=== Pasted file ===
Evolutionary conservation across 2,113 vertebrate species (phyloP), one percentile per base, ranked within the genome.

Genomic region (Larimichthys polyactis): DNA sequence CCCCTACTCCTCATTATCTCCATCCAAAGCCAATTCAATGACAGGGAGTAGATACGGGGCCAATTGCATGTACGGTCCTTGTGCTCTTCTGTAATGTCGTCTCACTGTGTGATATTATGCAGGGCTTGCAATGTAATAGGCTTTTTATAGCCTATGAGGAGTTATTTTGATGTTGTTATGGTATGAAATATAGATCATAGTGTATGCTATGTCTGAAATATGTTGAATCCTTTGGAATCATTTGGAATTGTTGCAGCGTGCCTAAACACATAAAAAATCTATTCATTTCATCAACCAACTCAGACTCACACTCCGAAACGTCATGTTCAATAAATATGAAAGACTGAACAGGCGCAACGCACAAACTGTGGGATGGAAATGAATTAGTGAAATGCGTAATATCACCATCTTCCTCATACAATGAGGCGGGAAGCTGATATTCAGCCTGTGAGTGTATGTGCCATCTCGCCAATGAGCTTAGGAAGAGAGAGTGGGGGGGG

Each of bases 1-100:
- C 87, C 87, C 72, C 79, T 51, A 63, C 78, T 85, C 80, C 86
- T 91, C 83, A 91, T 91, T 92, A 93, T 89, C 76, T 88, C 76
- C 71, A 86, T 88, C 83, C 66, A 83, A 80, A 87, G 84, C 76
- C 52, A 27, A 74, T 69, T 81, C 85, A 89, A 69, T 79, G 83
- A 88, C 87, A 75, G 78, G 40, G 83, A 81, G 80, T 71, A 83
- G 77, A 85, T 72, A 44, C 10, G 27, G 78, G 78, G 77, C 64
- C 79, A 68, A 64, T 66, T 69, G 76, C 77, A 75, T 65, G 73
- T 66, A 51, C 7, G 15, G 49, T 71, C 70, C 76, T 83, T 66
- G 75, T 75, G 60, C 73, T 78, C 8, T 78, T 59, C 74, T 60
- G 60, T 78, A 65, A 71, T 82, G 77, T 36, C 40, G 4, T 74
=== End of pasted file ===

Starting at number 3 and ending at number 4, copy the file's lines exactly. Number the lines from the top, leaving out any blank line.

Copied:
Each of bases 1-100:
- C 87, C 87, C 72, C 79, T 51, A 63, C 78, T 85, C 80, C 86